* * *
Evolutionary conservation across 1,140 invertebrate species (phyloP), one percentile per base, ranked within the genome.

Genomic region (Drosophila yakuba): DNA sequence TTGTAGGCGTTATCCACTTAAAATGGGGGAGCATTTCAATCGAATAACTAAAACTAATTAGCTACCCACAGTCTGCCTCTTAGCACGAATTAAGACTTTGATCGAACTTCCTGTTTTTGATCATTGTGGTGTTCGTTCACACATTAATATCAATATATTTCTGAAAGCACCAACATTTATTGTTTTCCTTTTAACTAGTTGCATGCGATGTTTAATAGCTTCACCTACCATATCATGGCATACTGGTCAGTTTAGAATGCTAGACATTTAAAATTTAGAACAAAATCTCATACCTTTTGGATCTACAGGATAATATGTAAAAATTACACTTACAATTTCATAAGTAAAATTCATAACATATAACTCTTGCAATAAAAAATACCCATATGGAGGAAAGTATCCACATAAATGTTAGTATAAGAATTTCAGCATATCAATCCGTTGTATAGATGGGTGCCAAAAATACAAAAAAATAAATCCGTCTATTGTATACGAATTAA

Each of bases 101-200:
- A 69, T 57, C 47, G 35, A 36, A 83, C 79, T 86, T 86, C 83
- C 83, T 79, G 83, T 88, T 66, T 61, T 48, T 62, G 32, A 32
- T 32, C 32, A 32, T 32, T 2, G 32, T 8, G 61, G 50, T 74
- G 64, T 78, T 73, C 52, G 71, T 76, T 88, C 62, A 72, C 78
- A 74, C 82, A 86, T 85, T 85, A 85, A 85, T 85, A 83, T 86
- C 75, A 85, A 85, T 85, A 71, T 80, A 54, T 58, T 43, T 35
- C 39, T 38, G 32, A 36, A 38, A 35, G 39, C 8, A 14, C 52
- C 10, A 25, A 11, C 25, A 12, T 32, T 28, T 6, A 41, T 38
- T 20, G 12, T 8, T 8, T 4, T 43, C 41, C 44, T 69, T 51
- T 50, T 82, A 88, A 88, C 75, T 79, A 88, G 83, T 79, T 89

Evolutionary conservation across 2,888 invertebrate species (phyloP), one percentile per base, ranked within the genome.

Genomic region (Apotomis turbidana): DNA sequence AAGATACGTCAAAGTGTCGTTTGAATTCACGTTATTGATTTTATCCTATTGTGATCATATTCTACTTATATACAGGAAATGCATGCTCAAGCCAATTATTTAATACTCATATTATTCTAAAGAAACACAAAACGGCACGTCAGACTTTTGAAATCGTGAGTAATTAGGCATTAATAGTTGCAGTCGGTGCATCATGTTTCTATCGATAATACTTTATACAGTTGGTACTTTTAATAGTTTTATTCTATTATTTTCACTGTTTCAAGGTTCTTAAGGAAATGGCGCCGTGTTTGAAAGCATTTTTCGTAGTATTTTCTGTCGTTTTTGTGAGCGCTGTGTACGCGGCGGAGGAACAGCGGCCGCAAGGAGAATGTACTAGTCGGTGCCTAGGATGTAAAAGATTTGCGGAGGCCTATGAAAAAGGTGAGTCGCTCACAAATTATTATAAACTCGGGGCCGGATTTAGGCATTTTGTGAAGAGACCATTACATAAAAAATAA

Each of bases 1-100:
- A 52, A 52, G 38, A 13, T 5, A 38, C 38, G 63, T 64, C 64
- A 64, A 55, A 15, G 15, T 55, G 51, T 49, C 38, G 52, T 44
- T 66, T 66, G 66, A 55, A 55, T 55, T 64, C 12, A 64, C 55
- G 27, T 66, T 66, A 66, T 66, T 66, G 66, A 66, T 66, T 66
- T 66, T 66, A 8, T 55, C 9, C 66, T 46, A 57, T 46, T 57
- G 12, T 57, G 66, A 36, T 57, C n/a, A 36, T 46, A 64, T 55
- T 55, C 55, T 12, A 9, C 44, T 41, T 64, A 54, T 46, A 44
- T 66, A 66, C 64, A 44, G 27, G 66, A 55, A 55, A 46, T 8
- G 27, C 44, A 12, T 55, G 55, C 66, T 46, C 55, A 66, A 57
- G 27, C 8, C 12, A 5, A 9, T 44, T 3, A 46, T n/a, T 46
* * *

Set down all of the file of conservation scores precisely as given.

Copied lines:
Evolutionary conservation across 1,140 invertebrate species (phyloP), one percentile per base, ranked within the genome.

Genomic region (Drosophila yakuba): DNA sequence TTGTAGGCGTTATCCACTTAAAATGGGGGAGCATTTCAATCGAATAACTAAAACTAATTAGCTACCCACAGTCTGCCTCTTAGCACGAATTAAGACTTTGATCGAACTTCCTGTTTTTGATCATTGTGGTGTTCGTTCACACATTAATATCAATATATTTCTGAAAGCACCAACATTTATTGTTTTCCTTTTAACTAGTTGCATGCGATGTTTAATAGCTTCACCTACCATATCATGGCATACTGGTCAGTTTAGAATGCTAGACATTTAAAATTTAGAACAAAATCTCATACCTTTTGGATCTACAGGATAATATGTAAAAATTACACTTACAATTTCATAAGTAAAATTCATAACATATAACTCTTGCAATAAAAAATACCCATATGGAGGAAAGTATCCACATAAATGTTAGTATAAGAATTTCAGCATATCAATCCGTTGTATAGATGGGTGCCAAAAATACAAAAAAATAAATCCGTCTATTGTATACGAATTAA

Each of bases 101-200:
- A 69, T 57, C 47, G 35, A 36, A 83, C 79, T 86, T 86, C 83
- C 83, T 79, G 83, T 88, T 66, T 61, T 48, T 62, G 32, A 32
- T 32, C 32, A 32, T 32, T 2, G 32, T 8, G 61, G 50, T 74
- G 64, T 78, T 73, C 52, G 71, T 76, T 88, C 62, A 72, C 78
- A 74, C 82, A 86, T 85, T 85, A 85, A 85, T 85, A 83, T 86
- C 75, A 85, A 85, T 85, A 71, T 80, A 54, T 58, T 43, T 35
- C 39, T 38, G 32, A 36, A 38, A 35, G 39, C 8, A 14, C 52
- C 10, A 25, A 11, C 25, A 12, T 32, T 28, T 6, A 41, T 38
- T 20, G 12, T 8, T 8, T 4, T 43, C 41, C 44, T 69, T 51
- T 50, T 82, A 88, A 88, C 75, T 79, A 88, G 83, T 79, T 89

Evolutionary conservation across 2,888 invertebrate species (phyloP), one percentile per base, ranked within the genome.

Genomic region (Apotomis turbidana): DNA sequence AAGATACGTCAAAGTGTCGTTTGAATTCACGTTATTGATTTTATCCTATTGTGATCATATTCTACTTATATACAGGAAATGCATGCTCAAGCCAATTATTTAATACTCATATTATTCTAAAGAAACACAAAACGGCACGTCAGACTTTTGAAATCGTGAGTAATTAGGCATTAATAGTTGCAGTCGGTGCATCATGTTTCTATCGATAATACTTTATACAGTTGGTACTTTTAATAGTTTTATTCTATTATTTTCACTGTTTCAAGGTTCTTAAGGAAATGGCGCCGTGTTTGAAAGCATTTTTCGTAGTATTTTCTGTCGTTTTTGTGAGCGCTGTGTACGCGGCGGAGGAACAGCGGCCGCAAGGAGAATGTACTAGTCGGTGCCTAGGATGTAAAAGATTTGCGGAGGCCTATGAAAAAGGTGAGTCGCTCACAAATTATTATAAACTCGGGGCCGGATTTAGGCATTTTGTGAAGAGACCATTACATAAAAAATAA

Each of bases 1-100:
- A 52, A 52, G 38, A 13, T 5, A 38, C 38, G 63, T 64, C 64
- A 64, A 55, A 15, G 15, T 55, G 51, T 49, C 38, G 52, T 44
- T 66, T 66, G 66, A 55, A 55, T 55, T 64, C 12, A 64, C 55
- G 27, T 66, T 66, A 66, T 66, T 66, G 66, A 66, T 66, T 66
- T 66, T 66, A 8, T 55, C 9, C 66, T 46, A 57, T 46, T 57
- G 12, T 57, G 66, A 36, T 57, C n/a, A 36, T 46, A 64, T 55
- T 55, C 55, T 12, A 9, C 44, T 41, T 64, A 54, T 46, A 44
- T 66, A 66, C 64, A 44, G 27, G 66, A 55, A 55, A 46, T 8
- G 27, C 44, A 12, T 55, G 55, C 66, T 46, C 55, A 66, A 57
- G 27, C 8, C 12, A 5, A 9, T 44, T 3, A 46, T n/a, T 46